I got back home to the UK after I recovered, and I just absolutely did not want to think about music. I’d spent my whole first part of the year thinking about nothing but music as a result of finishing the record and the tour getting shut down. I got back home and my dad was on his deathbed, the world looked horrible, and there were just more important things going on rather than my album. For around a month or two, I just didn’t care — it became a time for me to think about the most important, human things in my life. I was caring for my mental health, and my disciplines and habits, and it was actually great. After a couple of months, things started to pick up slowly — I got a song in a movie, I did a song for a Samsung advert, and we fell back into the normal a little bit. We wrote the last song on the record “Joy” for that advert, and as we were finishing up the album, I just realized that after the year we have had, it had to go on the record. So this is the longest answer ever to your question, but yes, the pandemic was actually a centering point for me to assemble this album.
No, I appreciate that answer. I don’t think anyone wants to hear any more songs about the isolation we’ve all been in for the past year, but I think there is a greater idea that this was a big centering moment for everyone to rediscover themselves. I am sorry to hear that you caught COVID though.
Oh man, it’s no big deal now. It was an opportunity to really remember what matters most in your life, you know? The past year sucked, but I do think I’ve come out of it a better, more put-together person, which is funny considering the theme of the album is how I’m not that (laughs).
Where did the name for the record come from?
It came from a few things. The one that I’m telling people now is that it’s a description of the record; I didn’t really know what I was trying to make, and I didn’t know what I wanted the sound to me, and I was just talking with a friend and I described it as “a messy, untidy soul.” It stuck around like that, and we just landed on it as the album title.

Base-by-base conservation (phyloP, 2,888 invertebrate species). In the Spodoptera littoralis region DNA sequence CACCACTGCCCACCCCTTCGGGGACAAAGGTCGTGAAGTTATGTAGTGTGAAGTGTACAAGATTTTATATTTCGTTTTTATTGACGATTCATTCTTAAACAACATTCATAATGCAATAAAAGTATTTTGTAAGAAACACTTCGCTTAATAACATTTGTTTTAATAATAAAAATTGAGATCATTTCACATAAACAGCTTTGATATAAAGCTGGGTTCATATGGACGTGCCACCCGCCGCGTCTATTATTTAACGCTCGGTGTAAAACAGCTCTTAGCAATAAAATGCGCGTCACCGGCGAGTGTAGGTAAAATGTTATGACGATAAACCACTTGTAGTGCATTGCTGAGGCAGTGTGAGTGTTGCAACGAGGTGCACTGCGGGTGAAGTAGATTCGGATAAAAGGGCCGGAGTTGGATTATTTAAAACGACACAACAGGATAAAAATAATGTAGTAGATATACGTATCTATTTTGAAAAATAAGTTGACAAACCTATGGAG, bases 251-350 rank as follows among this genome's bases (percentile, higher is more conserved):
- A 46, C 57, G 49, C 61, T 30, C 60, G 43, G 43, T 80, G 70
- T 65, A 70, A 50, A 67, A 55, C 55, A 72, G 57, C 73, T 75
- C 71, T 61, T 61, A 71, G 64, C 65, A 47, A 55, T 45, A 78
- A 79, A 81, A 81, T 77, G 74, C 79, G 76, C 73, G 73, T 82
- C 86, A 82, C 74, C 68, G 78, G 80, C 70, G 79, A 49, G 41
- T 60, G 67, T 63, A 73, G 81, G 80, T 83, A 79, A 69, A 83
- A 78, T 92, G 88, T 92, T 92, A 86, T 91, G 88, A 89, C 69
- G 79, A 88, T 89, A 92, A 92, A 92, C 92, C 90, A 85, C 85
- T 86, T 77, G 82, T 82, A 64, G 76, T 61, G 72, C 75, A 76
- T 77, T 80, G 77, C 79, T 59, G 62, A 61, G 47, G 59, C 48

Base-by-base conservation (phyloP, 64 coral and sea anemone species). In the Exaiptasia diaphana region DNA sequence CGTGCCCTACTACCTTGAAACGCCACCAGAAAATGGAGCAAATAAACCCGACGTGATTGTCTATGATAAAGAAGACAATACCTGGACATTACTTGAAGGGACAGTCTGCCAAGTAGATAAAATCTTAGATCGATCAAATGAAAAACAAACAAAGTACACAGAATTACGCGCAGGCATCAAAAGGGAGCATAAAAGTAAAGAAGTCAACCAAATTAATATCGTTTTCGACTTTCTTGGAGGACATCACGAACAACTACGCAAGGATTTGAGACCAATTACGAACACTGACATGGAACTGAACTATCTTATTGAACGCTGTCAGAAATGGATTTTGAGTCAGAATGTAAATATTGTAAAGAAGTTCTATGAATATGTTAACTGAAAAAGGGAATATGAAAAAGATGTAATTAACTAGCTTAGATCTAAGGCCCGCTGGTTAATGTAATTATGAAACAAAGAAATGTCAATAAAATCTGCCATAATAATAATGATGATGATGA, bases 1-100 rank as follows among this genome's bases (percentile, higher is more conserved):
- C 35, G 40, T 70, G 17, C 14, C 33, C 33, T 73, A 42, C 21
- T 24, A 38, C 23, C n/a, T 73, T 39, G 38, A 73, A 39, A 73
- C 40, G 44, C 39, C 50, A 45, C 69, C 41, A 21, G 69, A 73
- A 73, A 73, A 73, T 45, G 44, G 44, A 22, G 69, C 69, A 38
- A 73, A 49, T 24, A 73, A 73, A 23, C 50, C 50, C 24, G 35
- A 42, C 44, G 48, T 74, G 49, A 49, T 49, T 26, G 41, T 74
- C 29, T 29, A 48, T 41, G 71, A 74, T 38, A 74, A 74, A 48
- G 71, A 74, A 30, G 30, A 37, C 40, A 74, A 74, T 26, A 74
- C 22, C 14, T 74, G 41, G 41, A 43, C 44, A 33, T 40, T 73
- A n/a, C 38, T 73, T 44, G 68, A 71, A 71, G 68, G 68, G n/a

There’s also a human component to it, you know? Like, we’re all messy, complex people and this record carries a theme with it that embraces that — it’s kind of about being a bit of a mess as a person and needing this time and space to grow and change.
It’s funny — when I was thinking about the name I was thinking about the latter reason there rather than the description of the music. If you were to sum up the mission of the record in a single sentence, what would it be?
I think it’s about growth and reflection. So much of it is based on conversations and stories, or about looking through life from different perspectives and realizing where you’re at. I think the idea of acceptance plays a huge role, too in that same vein.
Something I really love about the record is the use of interludes.
(excitedly) Oh man, thank you! That’s so cool to hear!
I think it’s nice to hear interludes incorporated in a way that’s not super cheesy but also incredibly funny. What was your thinking in including them on this record?
Oh, there are so many answers to this question! There were a lot of different ways for this to go — we’d mapped out the record almost as if it was a story, almost like one guy in the back of a cab telling a story throughout the record. So, the interludes would act as a way to break up the story a bit. But we were going through the record and steered slightly away from that, but we wanted to leave the interludes on because they’re just so much fun, you know? Most of my favorite records have interludes in them.
I love that you had this big concept and just decided “No” to that.
Yeah, the next one will be concept-heavy, but we just had a moment where we wanted to love the record for what it was rather than make it super deep and confusing.
You’ve got some shows coming up soon — how was your return to the stage in London?
Oh man, it was insane. It was super weird, because obviously I had not done a London show in about two years, and I hadn’t played with my band in like, a year. It was weird and overwhelming in the most beautiful way — the crowd was incredible. You could tell that they’d wanted to go to a show for a long time.
What can we expect from the U.S. dates this month?
Songs that I’ve never performed before — not even necessarily from Untidy Soul. It’s going to be a good time; I know we’re incredibly excited to sing and dance a lot. I think that’s all I’m there to do now: assist and make sure that your day is not crap (laughs).